Why We Worry (and How to Stop) | Nick Wignall
... is an attempt to mentally problem-solve something that either isn’t really a problem or isn’t a problem that’s solvable.
Worry leads to unnecessarily high levels of stress and anxiety and is a potentially tragic waste of time and energy.
SIMILAR ARTICLES & IDEAS:
Each time we worry and nothing bad happens, our mind connects worry with preventing harm:
Worry → nothing bad happens.
And the takeaway is, "It's a good thing I worried."&nbs...
Worrying is the mental habit of trying to solve a problem that either can’t be solved or isn’t really a problem.
It gives us the illusion of control. Worrying about i...
When we hide our pain and isolate ourselves, we throw away the most powerful antidepressant: loving support from people who care about us.
You don’t need coping strategies when you’re sad discouraged, or helpless. You need people. You need support. You need someone to give you a hug and listen carefully to your story.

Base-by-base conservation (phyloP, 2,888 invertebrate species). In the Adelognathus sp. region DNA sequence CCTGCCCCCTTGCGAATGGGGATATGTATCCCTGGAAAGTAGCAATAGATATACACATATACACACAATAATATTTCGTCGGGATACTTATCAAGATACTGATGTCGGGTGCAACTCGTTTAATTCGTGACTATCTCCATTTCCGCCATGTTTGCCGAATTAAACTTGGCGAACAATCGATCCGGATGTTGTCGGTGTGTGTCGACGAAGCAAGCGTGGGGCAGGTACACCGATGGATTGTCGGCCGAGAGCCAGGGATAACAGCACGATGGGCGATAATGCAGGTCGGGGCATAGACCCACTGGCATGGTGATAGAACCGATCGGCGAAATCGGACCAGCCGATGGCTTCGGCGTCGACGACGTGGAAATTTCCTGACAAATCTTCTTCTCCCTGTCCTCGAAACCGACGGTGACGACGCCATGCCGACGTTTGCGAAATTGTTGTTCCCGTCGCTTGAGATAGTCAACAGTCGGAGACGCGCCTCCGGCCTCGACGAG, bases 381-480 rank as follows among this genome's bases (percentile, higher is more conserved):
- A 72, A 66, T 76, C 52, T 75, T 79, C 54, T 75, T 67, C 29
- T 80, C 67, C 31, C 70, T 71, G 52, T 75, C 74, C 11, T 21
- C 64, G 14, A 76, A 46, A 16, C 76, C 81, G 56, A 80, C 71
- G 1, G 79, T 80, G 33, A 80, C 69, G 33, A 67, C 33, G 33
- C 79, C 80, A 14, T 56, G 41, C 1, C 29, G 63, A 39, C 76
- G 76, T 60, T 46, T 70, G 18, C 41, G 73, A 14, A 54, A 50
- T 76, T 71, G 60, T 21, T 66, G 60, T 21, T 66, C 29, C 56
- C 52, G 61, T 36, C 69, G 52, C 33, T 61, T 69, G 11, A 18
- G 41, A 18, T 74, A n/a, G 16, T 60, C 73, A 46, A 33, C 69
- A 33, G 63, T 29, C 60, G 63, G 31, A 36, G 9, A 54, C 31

Most of us hesitate to push back and stand up for ourselves because we’re afraid of being perceived as aggressive or rude. And so we default to being passive.
But there’s a middle road between being passive and aggressive: You can be assertive. It means standing up for your own wants, needs, and values, in an honest and respectful way.
Before a stressful work event, we tend to worry about what will happen if we don’t sleep well:
... we make when it comes to sleeping well before a big day:
It's a technique for improving the quality of your sleep by using the power of Sleep Drive (the body’s natural need for sleep). Sleep Drive is built during the day: the longer you’re awake the stronger your need for sleep.
Sleep Restriction temporarily restricts the quantity of your sleep so that you’re awake longer and therefore build up more Sleep Drive.